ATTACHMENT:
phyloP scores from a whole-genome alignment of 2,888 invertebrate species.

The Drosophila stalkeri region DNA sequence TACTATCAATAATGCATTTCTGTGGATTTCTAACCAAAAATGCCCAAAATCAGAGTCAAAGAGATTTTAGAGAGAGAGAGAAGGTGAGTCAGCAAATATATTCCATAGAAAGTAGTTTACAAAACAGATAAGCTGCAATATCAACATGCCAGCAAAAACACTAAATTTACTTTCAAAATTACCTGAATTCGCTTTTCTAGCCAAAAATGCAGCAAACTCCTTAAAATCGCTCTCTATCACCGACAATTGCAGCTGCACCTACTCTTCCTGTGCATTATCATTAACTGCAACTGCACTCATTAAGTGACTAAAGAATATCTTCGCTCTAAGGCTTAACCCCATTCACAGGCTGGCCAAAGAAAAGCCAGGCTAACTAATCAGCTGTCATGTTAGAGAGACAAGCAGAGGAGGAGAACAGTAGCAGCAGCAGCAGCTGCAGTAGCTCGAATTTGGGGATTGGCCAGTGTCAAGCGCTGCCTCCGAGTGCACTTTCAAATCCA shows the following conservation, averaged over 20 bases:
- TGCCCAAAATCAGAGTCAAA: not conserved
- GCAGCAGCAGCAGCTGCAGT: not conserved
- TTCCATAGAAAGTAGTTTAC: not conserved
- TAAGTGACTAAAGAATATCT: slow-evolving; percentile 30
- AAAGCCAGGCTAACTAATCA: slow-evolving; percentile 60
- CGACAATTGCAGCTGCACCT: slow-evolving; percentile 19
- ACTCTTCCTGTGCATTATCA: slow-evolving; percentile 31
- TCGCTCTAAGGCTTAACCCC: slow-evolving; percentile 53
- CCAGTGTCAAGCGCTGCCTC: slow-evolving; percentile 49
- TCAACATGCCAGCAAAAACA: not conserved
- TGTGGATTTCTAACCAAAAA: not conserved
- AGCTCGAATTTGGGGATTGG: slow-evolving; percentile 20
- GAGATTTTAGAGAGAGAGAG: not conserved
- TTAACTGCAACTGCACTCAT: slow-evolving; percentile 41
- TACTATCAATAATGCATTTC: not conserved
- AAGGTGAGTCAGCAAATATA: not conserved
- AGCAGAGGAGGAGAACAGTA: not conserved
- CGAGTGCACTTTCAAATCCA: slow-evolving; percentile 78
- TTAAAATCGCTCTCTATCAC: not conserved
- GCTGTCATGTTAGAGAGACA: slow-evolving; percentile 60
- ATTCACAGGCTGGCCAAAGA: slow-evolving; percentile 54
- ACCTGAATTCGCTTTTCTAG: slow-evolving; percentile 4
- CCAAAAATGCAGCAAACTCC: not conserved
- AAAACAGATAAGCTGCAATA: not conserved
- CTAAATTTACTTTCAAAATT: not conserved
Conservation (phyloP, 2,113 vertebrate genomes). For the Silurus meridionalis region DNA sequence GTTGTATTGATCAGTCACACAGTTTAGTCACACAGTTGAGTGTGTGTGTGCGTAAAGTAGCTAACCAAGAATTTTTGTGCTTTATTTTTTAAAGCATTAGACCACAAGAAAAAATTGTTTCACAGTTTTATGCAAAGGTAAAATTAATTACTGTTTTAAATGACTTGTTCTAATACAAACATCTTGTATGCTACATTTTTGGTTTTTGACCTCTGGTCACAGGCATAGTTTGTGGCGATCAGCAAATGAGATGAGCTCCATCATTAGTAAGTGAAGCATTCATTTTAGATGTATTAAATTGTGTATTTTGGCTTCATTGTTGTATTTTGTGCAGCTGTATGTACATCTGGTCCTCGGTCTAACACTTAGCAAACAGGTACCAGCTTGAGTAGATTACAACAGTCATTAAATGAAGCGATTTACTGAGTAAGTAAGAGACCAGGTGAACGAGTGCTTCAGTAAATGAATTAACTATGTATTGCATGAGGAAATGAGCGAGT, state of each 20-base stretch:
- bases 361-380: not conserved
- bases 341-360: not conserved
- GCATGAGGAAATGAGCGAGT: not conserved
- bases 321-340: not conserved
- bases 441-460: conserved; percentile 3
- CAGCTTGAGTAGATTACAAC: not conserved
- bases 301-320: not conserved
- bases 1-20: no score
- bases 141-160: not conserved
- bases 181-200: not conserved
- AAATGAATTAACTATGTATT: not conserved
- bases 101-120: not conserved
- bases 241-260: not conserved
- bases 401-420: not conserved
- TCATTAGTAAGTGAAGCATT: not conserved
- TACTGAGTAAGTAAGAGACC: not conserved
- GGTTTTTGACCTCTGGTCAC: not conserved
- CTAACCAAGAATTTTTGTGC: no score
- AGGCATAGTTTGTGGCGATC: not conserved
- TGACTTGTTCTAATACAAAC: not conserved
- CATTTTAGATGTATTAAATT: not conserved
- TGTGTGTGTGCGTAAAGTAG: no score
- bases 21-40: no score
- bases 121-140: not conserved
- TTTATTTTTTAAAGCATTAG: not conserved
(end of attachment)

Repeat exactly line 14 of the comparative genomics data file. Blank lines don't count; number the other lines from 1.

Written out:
- AGCTCGAATTTGGGGATTGG: slow-evolving; percentile 20